- Position yourself. To do it correctly, you must have the correct position. Get a pillow or anything to balance you or make you comfortable. While sitting, open your hips and knees. Your posture should follow the natural curvature of your lumbar spine. Lightly retract your shoulder blades and rest them on a wall. Head should also be stable, with the chin slightly lifted. This ensures that your spine is straight. A straight spine allows the cerebral fluid to freely flow.
- Begin mindful meditation. Start by observing your thoughts and refraining from reacting. Acknowledge your thoughts and gain insights from it. Many think that meditation is achieved by blocking off thoughts. This is not true. Meditation allows you to accept that your thoughts exist but they have to power over you. Instead, you must be able to conquer them.
- Gain insight from your thoughts by focusing on an “anchor.” This anchor is usually the breathing cycle. Breathe through your nose for three to five seconds, pause to practice awareness, then exhale through your mouth for three to five seconds. Your breathing should be deep enough to push out the diaphragm. If a thought enters your mind, do not try to suppress it. Acknowledge its presence then concentrate again on your breathing cycle or your anchor.
- To effectively focus on your anchor, you must apply the breathing cycle properly. These are the four parts of the cycle:
- Inhalation: This allows heat to enter the body and feed your inner fire while activating your autonomic nervous system.
- Pause of Awareness: Listening to your heart during this time is an effective practice.
- Exhalation: This allows your body to cool down as it triggers the parasympathetic nervous system.
- Pause of Awareness: This second pause ensures that there is continuity of the cycle.
- Once you get the hang of it, you can increase your “stake” by doing it for about 20 to 30 minutes. You can even set a definite schedule for your meditation sessions. If you are in a tournament, you can do mindful meditation during tournament breaks.
Sure, mindful meditation can be done anywhere but it takes time to master it. But once you are committed, investing time for it, the benefits will return to you a thousand-fold.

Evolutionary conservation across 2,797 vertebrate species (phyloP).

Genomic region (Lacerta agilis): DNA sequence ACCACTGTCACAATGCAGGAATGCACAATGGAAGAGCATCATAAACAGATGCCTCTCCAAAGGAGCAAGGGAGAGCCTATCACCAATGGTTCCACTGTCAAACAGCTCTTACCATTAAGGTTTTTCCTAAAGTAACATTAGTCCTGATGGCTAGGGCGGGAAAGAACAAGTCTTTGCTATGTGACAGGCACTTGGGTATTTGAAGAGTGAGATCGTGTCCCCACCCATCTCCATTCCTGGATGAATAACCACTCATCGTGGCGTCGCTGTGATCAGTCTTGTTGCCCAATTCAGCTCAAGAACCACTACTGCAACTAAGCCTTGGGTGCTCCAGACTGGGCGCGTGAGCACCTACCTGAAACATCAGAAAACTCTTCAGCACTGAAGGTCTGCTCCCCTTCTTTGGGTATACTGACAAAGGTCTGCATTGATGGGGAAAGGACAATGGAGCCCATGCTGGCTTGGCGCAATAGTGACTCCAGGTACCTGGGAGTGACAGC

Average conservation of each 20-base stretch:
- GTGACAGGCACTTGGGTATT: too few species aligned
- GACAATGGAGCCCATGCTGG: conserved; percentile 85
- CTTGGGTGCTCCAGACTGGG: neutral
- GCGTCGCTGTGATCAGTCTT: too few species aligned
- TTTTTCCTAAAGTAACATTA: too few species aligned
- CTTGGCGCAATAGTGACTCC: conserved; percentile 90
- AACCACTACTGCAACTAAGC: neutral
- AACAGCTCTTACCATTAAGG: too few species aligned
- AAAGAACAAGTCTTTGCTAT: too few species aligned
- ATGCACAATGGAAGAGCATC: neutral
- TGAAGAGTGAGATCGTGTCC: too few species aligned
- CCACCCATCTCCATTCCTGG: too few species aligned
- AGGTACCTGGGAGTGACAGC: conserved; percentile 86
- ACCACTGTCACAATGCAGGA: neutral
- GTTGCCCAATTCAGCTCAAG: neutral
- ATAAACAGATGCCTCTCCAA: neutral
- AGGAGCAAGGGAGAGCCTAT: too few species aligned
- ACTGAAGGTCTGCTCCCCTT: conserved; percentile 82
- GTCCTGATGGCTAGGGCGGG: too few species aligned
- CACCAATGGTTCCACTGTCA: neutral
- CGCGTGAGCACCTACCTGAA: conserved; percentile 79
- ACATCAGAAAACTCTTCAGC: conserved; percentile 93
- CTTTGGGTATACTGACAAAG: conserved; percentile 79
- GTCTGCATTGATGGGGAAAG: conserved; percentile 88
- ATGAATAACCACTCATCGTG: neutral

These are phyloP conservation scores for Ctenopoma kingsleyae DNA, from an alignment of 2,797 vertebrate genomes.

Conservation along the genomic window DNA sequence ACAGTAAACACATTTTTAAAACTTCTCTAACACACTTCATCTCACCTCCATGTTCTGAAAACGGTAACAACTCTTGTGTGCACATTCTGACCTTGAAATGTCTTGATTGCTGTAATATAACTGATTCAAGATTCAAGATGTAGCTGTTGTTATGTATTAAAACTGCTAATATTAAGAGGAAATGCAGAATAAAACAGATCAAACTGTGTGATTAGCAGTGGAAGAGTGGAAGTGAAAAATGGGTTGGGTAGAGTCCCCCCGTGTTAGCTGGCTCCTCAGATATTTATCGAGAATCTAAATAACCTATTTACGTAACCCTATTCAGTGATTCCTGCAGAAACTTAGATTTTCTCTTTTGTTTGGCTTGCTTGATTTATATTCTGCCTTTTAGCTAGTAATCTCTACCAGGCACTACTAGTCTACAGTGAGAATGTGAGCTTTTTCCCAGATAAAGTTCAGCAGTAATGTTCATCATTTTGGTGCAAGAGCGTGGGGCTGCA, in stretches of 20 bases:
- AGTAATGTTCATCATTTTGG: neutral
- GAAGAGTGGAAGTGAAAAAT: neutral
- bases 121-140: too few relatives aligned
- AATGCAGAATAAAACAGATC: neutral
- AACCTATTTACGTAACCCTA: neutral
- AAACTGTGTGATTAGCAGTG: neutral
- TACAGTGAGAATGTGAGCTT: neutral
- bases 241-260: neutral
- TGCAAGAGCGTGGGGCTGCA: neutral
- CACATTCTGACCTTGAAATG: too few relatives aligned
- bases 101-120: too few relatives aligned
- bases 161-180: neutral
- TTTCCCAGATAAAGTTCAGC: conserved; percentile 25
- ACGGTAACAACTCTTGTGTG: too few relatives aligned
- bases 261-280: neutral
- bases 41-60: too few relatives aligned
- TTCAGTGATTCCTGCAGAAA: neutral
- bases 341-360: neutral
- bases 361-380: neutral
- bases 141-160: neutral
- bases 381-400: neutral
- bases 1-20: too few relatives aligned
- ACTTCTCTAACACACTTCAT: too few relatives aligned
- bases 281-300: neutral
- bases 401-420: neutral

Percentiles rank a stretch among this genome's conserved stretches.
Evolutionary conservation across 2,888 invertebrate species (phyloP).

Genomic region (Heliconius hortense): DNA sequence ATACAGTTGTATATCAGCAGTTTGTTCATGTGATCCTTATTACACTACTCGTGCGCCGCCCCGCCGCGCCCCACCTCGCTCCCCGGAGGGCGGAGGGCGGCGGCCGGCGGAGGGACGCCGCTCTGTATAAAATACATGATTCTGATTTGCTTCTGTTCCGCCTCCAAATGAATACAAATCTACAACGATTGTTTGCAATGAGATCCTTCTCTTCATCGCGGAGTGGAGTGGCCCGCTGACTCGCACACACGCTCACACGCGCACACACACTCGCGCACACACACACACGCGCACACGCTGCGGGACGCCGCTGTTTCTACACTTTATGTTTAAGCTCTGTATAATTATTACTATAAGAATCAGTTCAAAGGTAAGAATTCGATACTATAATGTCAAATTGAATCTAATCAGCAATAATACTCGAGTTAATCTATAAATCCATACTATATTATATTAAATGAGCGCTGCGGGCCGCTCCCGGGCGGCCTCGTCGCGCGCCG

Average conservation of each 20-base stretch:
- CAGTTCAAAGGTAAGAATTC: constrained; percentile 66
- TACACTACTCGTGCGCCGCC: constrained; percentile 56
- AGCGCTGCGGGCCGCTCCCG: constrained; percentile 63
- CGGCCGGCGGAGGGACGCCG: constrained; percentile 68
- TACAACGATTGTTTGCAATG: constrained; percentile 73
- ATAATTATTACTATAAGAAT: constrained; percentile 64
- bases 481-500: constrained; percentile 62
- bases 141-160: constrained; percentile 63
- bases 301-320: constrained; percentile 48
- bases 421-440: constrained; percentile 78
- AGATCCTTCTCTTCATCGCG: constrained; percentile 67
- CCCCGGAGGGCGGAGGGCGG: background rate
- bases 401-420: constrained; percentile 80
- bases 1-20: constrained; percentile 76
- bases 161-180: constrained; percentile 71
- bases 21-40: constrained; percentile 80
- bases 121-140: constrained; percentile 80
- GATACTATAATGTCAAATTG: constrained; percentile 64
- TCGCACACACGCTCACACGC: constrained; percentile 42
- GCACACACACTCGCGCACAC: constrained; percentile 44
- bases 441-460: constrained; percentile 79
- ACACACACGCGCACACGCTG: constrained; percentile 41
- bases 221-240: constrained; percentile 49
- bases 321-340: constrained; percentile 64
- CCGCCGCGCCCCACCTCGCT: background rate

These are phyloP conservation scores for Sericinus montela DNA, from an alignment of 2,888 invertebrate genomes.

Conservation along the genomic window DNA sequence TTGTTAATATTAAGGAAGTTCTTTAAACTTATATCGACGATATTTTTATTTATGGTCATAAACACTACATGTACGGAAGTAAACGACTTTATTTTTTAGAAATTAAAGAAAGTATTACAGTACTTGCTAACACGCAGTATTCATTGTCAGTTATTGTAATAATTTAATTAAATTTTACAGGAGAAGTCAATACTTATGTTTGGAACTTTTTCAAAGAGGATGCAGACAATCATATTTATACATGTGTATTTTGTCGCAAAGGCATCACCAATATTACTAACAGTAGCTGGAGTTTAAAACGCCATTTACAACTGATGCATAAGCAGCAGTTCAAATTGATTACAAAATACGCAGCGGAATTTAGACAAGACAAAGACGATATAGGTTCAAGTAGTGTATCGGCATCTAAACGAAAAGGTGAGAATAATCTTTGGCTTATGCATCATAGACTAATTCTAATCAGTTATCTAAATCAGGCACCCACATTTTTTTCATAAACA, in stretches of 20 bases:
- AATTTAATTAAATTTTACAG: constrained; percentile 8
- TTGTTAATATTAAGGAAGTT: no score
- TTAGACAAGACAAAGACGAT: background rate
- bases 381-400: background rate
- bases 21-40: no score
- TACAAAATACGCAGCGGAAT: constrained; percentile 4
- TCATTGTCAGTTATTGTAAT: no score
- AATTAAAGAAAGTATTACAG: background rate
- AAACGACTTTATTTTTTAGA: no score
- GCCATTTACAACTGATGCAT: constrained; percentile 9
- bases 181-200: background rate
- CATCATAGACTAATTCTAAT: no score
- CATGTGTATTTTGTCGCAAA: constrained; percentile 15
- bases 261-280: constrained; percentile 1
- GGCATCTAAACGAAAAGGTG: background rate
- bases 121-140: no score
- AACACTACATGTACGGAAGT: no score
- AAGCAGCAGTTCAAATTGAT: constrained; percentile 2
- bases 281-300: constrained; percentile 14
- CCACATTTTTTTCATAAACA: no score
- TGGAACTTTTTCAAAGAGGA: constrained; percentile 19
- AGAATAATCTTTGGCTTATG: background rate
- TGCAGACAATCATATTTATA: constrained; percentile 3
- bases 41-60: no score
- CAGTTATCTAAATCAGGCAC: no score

Practicing meditation alters the brain’s neural activity, change the dopamine levels, and increases cortical thickness. One of the prominent poker players who practice meditation includes Daniel Negreanu.
Dan shared in his blog at FullContactPoker how he recovers from a bad beat through meditation. “People often ask me how to deal with a bad beat, and my answer to that is to take three to five really deep breaths. That in itself is a form of mediation that can help centre you and relieve the body of anxiety. As you meditate more often, this practice can help you deal with these situations more easily,” Dan wrote.
He mentioned that engaging in meditation has helped him become calmer when he is bluffing or when he encounters extremely stressful situations. He added, “There is no wrong way to do meditation, thoughts will come and go, the mind is designed to have thoughts. Over time, the thoughts don't go away, but you become better at simply noticing them and separating yourself from your minds thoughts.” Dan advocates meditation that he has been doing a course on the topic at ChoiceCenter. Dan was actually inspired by another WTP winner, Andrew Lichtenberger, who changed his diet and started practicing meditation and yoga.
Poker players can benefit from meditation because it is good for both the mind and the body. They spend over ten hours sitting down and this can cause health problems if a player’s body and mind are not at its optimal state.
Thailand poker players are lucky to be living in a country that offers them several temples and retreat centres where they can master the art of meditation.